A federal economic stimulus package expected early this year from the administration of President-Elect Barack Obama should boost the job prospects of IT professionals.
Katherine McGuire, vice president of government relations at the Business Software Alliance, said Obama's "pro-tech agenda" could increase the number of technology jobs in the U.S. by 10 percent, adding about 300,000 high-paying IT positions, she said.
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While IT isn't the lone source of high-skills jobs, McGuire said that Obama "is right to seek incentives for innovation and growth across the entire economy, which in turn will spur growth in the IT sector."
Robert McGovern, CEO of McLean, Va.-based JobFox Inc., which runs a careers Web site, agreed that if the package provides the hundreds of millions of dollars in funding expected, hundreds of thousands of IT jobs could be created.
He suggested that IT workers should try to show employers how their skills could be used on projects likely to be aided by stimulus funds.
For example, McGovern said, construction companies and engineering firms overseeing infrastructure upgrade projects need tech workers with strong computer-aided design and telecommunications skills. And companies creating alternative energy systems or modernizing health care processes need people with expertise in bioinformatics, information security, or software development.
Regulatory mandates could also lead to the creation of new jobs for tech workers who have related systems integration and Web skills, McGovern added.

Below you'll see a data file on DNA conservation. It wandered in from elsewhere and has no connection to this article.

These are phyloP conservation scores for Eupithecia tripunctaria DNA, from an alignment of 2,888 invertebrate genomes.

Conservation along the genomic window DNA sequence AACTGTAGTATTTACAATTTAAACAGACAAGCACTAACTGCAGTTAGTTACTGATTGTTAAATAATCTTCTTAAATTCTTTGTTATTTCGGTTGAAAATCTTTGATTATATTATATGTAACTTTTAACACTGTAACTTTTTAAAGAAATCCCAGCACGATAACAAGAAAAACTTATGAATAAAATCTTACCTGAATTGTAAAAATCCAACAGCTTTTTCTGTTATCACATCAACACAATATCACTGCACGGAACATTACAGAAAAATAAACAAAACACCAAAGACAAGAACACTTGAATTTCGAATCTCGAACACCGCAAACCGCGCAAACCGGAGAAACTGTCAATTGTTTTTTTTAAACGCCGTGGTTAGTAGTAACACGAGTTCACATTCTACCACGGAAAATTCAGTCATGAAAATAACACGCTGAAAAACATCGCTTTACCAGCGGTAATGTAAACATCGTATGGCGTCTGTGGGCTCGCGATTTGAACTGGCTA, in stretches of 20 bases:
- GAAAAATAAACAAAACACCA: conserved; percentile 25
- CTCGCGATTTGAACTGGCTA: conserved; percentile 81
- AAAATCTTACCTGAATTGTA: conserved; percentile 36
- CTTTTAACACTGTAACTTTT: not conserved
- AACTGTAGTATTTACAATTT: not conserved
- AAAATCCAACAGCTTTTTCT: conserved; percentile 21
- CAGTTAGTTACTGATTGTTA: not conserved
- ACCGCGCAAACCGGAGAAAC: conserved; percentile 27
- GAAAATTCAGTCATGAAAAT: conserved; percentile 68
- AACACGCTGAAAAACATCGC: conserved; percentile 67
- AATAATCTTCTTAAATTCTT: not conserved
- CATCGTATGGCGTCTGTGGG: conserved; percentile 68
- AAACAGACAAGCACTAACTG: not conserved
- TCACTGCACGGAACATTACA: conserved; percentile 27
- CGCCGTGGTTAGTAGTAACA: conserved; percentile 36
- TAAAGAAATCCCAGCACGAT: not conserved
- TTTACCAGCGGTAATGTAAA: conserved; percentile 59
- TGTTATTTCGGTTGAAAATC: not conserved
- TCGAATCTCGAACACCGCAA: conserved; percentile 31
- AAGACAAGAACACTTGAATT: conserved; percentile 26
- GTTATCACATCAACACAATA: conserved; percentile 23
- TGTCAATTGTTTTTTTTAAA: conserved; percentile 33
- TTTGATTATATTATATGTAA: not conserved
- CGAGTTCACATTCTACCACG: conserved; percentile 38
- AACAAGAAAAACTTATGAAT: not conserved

"Target your job search in those directions," he suggested.
The companies will probably fill the positions quickly after the funding is approved, he added. "What employers need more than anything is confidence. They have the open positions, but they are reluctant to fill them," McGovern said.
Even without a stimulus package, the jobs outlook in IT for 2009 is better than that of many other industries, said David Foote CEO of Vero Beach, Fla.-based Foote Partners LLC, which analyzes IT wages and hiring data.
"IT jobs are relatively safe in the aftermath of the economic meltdown," he said.
The IT job market is stable, Foote said, "because a lot has happened to show businesses that IT is really our edge."
According to Foote, some of the hottest areas for jobs over the next two years will be business analysis, financial and human resources applications, program management, and application development.
This version of the story originally appeared in Computerworld's print edition.
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